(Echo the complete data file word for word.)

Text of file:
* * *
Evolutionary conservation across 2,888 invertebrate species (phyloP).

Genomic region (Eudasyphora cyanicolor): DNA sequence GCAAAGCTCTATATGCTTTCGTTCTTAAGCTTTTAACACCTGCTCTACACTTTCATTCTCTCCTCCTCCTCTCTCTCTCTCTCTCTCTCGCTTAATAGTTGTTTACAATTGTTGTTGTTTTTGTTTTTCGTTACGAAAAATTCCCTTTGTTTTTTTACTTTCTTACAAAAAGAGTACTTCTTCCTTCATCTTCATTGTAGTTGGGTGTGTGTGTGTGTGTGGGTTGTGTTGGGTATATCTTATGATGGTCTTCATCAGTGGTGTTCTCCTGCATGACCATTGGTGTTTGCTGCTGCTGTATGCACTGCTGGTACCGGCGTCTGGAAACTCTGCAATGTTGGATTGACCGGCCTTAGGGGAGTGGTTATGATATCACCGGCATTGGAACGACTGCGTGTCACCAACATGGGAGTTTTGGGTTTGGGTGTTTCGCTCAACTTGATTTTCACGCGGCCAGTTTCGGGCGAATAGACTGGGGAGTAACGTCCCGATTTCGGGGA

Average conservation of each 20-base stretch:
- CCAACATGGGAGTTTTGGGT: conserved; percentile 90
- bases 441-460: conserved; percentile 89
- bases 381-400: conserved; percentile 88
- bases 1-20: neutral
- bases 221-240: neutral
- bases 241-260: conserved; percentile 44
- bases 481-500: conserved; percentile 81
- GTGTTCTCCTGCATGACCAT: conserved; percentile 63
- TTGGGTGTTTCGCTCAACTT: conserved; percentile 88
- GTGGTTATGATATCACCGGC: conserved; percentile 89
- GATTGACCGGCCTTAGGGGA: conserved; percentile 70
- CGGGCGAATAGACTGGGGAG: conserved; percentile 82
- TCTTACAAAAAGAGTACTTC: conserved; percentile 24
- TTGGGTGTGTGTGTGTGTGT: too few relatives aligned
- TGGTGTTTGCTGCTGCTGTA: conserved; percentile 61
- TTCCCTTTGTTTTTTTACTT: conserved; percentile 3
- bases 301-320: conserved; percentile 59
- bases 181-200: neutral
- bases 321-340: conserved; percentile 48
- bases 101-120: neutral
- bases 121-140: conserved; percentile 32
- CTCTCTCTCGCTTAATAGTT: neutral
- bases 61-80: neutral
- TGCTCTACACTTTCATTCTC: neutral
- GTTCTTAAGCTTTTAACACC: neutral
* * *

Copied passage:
Evolutionary conservation across 2,888 invertebrate species (phyloP).

Genomic region (Eudasyphora cyanicolor): DNA sequence GCAAAGCTCTATATGCTTTCGTTCTTAAGCTTTTAACACCTGCTCTACACTTTCATTCTCTCCTCCTCCTCTCTCTCTCTCTCTCTCTCGCTTAATAGTTGTTTACAATTGTTGTTGTTTTTGTTTTTCGTTACGAAAAATTCCCTTTGTTTTTTTACTTTCTTACAAAAAGAGTACTTCTTCCTTCATCTTCATTGTAGTTGGGTGTGTGTGTGTGTGTGGGTTGTGTTGGGTATATCTTATGATGGTCTTCATCAGTGGTGTTCTCCTGCATGACCATTGGTGTTTGCTGCTGCTGTATGCACTGCTGGTACCGGCGTCTGGAAACTCTGCAATGTTGGATTGACCGGCCTTAGGGGAGTGGTTATGATATCACCGGCATTGGAACGACTGCGTGTCACCAACATGGGAGTTTTGGGTTTGGGTGTTTCGCTCAACTTGATTTTCACGCGGCCAGTTTCGGGCGAATAGACTGGGGAGTAACGTCCCGATTTCGGGGA

Average conservation of each 20-base stretch:
- CCAACATGGGAGTTTTGGGT: conserved; percentile 90
- bases 441-460: conserved; percentile 89
- bases 381-400: conserved; percentile 88
- bases 1-20: neutral
- bases 221-240: neutral
- bases 241-260: conserved; percentile 44
- bases 481-500: conserved; percentile 81
- GTGTTCTCCTGCATGACCAT: conserved; percentile 63
- TTGGGTGTTTCGCTCAACTT: conserved; percentile 88
- GTGGTTATGATATCACCGGC: conserved; percentile 89
- GATTGACCGGCCTTAGGGGA: conserved; percentile 70
- CGGGCGAATAGACTGGGGAG: conserved; percentile 82
- TCTTACAAAAAGAGTACTTC: conserved; percentile 24
- TTGGGTGTGTGTGTGTGTGT: too few relatives aligned
- TGGTGTTTGCTGCTGCTGTA: conserved; percentile 61
- TTCCCTTTGTTTTTTTACTT: conserved; percentile 3
- bases 301-320: conserved; percentile 59
- bases 181-200: neutral
- bases 321-340: conserved; percentile 48
- bases 101-120: neutral
- bases 121-140: conserved; percentile 32
- CTCTCTCTCGCTTAATAGTT: neutral
- bases 61-80: neutral
- TGCTCTACACTTTCATTCTC: neutral
- GTTCTTAAGCTTTTAACACC: neutral